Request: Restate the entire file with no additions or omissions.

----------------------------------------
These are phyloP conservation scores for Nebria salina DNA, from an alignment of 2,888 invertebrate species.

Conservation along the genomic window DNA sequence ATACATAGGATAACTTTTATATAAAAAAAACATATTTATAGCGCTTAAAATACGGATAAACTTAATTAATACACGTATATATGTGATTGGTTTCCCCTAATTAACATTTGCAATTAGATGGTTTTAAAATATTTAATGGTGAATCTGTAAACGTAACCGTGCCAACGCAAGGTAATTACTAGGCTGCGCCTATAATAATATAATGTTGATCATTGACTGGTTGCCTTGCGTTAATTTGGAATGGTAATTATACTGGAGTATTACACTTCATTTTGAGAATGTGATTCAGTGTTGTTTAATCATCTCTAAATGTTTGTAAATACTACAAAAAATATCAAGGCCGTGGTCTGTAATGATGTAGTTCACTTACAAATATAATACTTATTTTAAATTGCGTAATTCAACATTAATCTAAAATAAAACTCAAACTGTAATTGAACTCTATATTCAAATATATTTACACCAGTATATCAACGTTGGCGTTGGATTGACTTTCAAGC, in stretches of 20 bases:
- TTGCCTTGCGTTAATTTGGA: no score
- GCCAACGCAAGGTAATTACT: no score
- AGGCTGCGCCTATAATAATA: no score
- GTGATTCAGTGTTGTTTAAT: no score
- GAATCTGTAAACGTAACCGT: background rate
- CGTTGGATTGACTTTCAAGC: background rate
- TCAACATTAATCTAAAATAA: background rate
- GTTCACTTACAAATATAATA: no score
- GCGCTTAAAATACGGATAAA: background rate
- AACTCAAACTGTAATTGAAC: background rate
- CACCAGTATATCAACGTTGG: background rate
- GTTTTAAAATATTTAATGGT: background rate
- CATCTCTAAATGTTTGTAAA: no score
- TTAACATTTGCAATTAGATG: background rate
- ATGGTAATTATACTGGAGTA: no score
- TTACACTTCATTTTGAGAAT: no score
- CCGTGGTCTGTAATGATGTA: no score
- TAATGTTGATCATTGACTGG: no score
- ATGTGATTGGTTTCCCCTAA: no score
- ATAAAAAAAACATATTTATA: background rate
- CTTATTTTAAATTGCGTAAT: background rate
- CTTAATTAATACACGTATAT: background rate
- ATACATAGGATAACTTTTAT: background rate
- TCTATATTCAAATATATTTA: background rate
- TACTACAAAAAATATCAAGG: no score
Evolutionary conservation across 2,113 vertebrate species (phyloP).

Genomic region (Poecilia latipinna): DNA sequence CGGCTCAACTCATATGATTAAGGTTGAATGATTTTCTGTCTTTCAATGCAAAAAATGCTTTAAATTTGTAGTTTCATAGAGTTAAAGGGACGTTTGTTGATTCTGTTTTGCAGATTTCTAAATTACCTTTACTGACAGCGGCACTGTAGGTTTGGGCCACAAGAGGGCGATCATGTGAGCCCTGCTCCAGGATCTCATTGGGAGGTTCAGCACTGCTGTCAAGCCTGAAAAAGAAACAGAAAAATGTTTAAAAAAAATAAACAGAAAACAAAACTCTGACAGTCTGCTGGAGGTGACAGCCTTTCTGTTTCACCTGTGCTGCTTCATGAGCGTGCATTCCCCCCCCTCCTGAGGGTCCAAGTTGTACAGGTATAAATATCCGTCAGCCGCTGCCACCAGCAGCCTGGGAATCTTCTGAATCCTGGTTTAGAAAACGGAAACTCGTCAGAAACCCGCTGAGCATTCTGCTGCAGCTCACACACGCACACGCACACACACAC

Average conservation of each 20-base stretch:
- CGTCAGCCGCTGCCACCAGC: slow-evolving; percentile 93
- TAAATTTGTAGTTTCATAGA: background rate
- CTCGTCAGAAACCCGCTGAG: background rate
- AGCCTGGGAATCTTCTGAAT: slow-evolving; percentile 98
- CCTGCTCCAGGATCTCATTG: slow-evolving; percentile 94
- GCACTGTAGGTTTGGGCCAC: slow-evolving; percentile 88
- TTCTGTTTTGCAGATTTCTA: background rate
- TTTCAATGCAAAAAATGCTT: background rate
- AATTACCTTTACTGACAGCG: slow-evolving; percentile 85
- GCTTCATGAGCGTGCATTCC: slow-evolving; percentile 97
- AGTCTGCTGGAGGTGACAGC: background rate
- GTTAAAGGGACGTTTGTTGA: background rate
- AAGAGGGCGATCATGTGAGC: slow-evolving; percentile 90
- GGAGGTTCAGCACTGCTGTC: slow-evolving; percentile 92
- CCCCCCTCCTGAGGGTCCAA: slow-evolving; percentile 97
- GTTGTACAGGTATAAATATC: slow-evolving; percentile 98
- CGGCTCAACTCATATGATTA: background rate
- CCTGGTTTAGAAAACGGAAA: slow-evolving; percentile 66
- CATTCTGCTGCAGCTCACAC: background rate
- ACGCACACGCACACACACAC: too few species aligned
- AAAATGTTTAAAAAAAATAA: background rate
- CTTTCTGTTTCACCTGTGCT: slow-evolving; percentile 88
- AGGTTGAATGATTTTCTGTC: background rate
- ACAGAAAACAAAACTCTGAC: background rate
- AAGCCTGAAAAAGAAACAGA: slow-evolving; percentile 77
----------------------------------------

These are phyloP conservation scores for Nebria salina DNA, from an alignment of 2,888 invertebrate species.

Conservation along the genomic window DNA sequence ATACATAGGATAACTTTTATATAAAAAAAACATATTTATAGCGCTTAAAATACGGATAAACTTAATTAATACACGTATATATGTGATTGGTTTCCCCTAATTAACATTTGCAATTAGATGGTTTTAAAATATTTAATGGTGAATCTGTAAACGTAACCGTGCCAACGCAAGGTAATTACTAGGCTGCGCCTATAATAATATAATGTTGATCATTGACTGGTTGCCTTGCGTTAATTTGGAATGGTAATTATACTGGAGTATTACACTTCATTTTGAGAATGTGATTCAGTGTTGTTTAATCATCTCTAAATGTTTGTAAATACTACAAAAAATATCAAGGCCGTGGTCTGTAATGATGTAGTTCACTTACAAATATAATACTTATTTTAAATTGCGTAATTCAACATTAATCTAAAATAAAACTCAAACTGTAATTGAACTCTATATTCAAATATATTTACACCAGTATATCAACGTTGGCGTTGGATTGACTTTCAAGC, in stretches of 20 bases:
- TTGCCTTGCGTTAATTTGGA: no score
- GCCAACGCAAGGTAATTACT: no score
- AGGCTGCGCCTATAATAATA: no score
- GTGATTCAGTGTTGTTTAAT: no score
- GAATCTGTAAACGTAACCGT: background rate
- CGTTGGATTGACTTTCAAGC: background rate
- TCAACATTAATCTAAAATAA: background rate
- GTTCACTTACAAATATAATA: no score
- GCGCTTAAAATACGGATAAA: background rate
- AACTCAAACTGTAATTGAAC: background rate
- CACCAGTATATCAACGTTGG: background rate
- GTTTTAAAATATTTAATGGT: background rate
- CATCTCTAAATGTTTGTAAA: no score
- TTAACATTTGCAATTAGATG: background rate
- ATGGTAATTATACTGGAGTA: no score
- TTACACTTCATTTTGAGAAT: no score
- CCGTGGTCTGTAATGATGTA: no score
- TAATGTTGATCATTGACTGG: no score
- ATGTGATTGGTTTCCCCTAA: no score
- ATAAAAAAAACATATTTATA: background rate
- CTTATTTTAAATTGCGTAAT: background rate
- CTTAATTAATACACGTATAT: background rate
- ATACATAGGATAACTTTTAT: background rate
- TCTATATTCAAATATATTTA: background rate
- TACTACAAAAAATATCAAGG: no score
Evolutionary conservation across 2,113 vertebrate species (phyloP).

Genomic region (Poecilia latipinna): DNA sequence CGGCTCAACTCATATGATTAAGGTTGAATGATTTTCTGTCTTTCAATGCAAAAAATGCTTTAAATTTGTAGTTTCATAGAGTTAAAGGGACGTTTGTTGATTCTGTTTTGCAGATTTCTAAATTACCTTTACTGACAGCGGCACTGTAGGTTTGGGCCACAAGAGGGCGATCATGTGAGCCCTGCTCCAGGATCTCATTGGGAGGTTCAGCACTGCTGTCAAGCCTGAAAAAGAAACAGAAAAATGTTTAAAAAAAATAAACAGAAAACAAAACTCTGACAGTCTGCTGGAGGTGACAGCCTTTCTGTTTCACCTGTGCTGCTTCATGAGCGTGCATTCCCCCCCCTCCTGAGGGTCCAAGTTGTACAGGTATAAATATCCGTCAGCCGCTGCCACCAGCAGCCTGGGAATCTTCTGAATCCTGGTTTAGAAAACGGAAACTCGTCAGAAACCCGCTGAGCATTCTGCTGCAGCTCACACACGCACACGCACACACACAC

Average conservation of each 20-base stretch:
- CGTCAGCCGCTGCCACCAGC: slow-evolving; percentile 93
- TAAATTTGTAGTTTCATAGA: background rate
- CTCGTCAGAAACCCGCTGAG: background rate
- AGCCTGGGAATCTTCTGAAT: slow-evolving; percentile 98
- CCTGCTCCAGGATCTCATTG: slow-evolving; percentile 94
- GCACTGTAGGTTTGGGCCAC: slow-evolving; percentile 88
- TTCTGTTTTGCAGATTTCTA: background rate
- TTTCAATGCAAAAAATGCTT: background rate
- AATTACCTTTACTGACAGCG: slow-evolving; percentile 85
- GCTTCATGAGCGTGCATTCC: slow-evolving; percentile 97
- AGTCTGCTGGAGGTGACAGC: background rate
- GTTAAAGGGACGTTTGTTGA: background rate
- AAGAGGGCGATCATGTGAGC: slow-evolving; percentile 90
- GGAGGTTCAGCACTGCTGTC: slow-evolving; percentile 92
- CCCCCCTCCTGAGGGTCCAA: slow-evolving; percentile 97
- GTTGTACAGGTATAAATATC: slow-evolving; percentile 98
- CGGCTCAACTCATATGATTA: background rate
- CCTGGTTTAGAAAACGGAAA: slow-evolving; percentile 66
- CATTCTGCTGCAGCTCACAC: background rate
- ACGCACACGCACACACACAC: too few species aligned
- AAAATGTTTAAAAAAAATAA: background rate
- CTTTCTGTTTCACCTGTGCT: slow-evolving; percentile 88
- AGGTTGAATGATTTTCTGTC: background rate
- ACAGAAAACAAAACTCTGAC: background rate
- AAGCCTGAAAAAGAAACAGA: slow-evolving; percentile 77